Trump: US-Canada border to close for nonessential travel to slow coronavirus spread
WASHINGTON (AP) —The U.S. and Canada have agreed to temporarily close their shared border to nonessential travel, President Donald Trump announced Wednesday as the two nations work to stem the spread of the coronavirus pandemic.
Trump made the announcement on Twitter, saying the decision would not affect the flow of trade between the countries.
“We will be, by mutual consent, temporarily closing our Northern Border with Canada to non-essential traffic,” Trump tweeted.
Both countries are eager to choke off the spread of the virus but also eager to continue their critical economic relationship. Canada relies on the U.S. for 75% of its exports.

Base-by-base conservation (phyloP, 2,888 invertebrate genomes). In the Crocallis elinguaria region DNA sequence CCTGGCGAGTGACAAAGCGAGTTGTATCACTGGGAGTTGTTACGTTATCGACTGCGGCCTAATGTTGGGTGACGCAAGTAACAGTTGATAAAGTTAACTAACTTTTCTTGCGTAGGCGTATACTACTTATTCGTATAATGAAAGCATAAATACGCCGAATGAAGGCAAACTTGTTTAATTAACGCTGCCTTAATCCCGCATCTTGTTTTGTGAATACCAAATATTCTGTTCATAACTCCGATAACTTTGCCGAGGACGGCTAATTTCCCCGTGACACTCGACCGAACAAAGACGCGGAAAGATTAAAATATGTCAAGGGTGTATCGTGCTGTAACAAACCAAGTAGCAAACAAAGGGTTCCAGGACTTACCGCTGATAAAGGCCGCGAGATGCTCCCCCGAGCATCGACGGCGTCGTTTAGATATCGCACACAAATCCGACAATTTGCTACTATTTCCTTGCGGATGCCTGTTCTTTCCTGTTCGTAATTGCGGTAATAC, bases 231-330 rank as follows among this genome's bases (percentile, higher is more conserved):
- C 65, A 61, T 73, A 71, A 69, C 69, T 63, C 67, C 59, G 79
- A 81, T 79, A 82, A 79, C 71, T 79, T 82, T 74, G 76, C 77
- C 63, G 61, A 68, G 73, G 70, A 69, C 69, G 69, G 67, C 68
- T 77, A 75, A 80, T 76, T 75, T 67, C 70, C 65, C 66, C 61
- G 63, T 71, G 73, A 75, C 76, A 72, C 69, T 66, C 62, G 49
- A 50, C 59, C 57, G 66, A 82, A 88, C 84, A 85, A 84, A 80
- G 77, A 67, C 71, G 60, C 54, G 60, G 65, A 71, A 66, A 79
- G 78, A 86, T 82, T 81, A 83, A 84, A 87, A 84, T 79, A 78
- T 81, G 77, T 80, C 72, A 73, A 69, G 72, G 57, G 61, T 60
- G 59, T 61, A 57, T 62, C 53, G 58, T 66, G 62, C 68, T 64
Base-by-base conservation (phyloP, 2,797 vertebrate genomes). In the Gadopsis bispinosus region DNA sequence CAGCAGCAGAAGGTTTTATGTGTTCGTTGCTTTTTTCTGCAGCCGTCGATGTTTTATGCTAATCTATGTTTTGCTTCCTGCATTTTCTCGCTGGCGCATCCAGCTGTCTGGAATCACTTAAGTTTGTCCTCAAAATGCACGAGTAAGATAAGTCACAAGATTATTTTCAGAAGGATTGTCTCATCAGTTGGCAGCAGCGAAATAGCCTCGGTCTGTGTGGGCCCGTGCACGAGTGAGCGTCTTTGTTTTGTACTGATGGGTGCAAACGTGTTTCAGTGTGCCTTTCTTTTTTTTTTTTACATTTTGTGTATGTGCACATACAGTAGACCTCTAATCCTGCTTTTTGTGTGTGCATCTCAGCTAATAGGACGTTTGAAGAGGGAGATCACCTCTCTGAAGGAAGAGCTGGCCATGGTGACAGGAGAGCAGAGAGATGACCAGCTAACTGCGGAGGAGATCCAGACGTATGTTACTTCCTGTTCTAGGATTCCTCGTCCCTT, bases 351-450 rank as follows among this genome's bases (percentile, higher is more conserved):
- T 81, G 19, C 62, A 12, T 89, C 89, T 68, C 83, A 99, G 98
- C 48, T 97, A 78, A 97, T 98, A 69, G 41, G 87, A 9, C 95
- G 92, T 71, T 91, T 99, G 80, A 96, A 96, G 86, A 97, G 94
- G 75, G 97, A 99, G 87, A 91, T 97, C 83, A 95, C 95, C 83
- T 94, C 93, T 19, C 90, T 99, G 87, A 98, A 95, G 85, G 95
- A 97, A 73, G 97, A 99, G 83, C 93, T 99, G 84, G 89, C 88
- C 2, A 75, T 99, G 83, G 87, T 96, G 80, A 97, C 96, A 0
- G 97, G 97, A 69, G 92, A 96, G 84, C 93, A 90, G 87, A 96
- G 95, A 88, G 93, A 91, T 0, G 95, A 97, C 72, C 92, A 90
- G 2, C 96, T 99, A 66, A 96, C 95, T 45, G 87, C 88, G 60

Truck drivers and Canadian snowbirds, who live in the U.S. for part of the year and are returning to Canada, are among those expected to get an exemption. Completely closing the border would cause severe economic damage to both the U.S. and Canada as the two economies are integrated. Much of Canada’s food supply comes from or via the U.S., and and 98% of its oil exports go to the U.S.
About 18% of American exports go to Canada.
Canadian Prime Minister Justin Trudeau said Monday he would close the country’s borders to anyone not a citizen, an American or a permanent resident — and even they have to self-isolate for 14 days on arrival — due to the coronavirus pandemic.
Trudeau said the exemption for Americans, despite the rapid rise of cases in the U.S., was due to “the level of integration of our two economies.”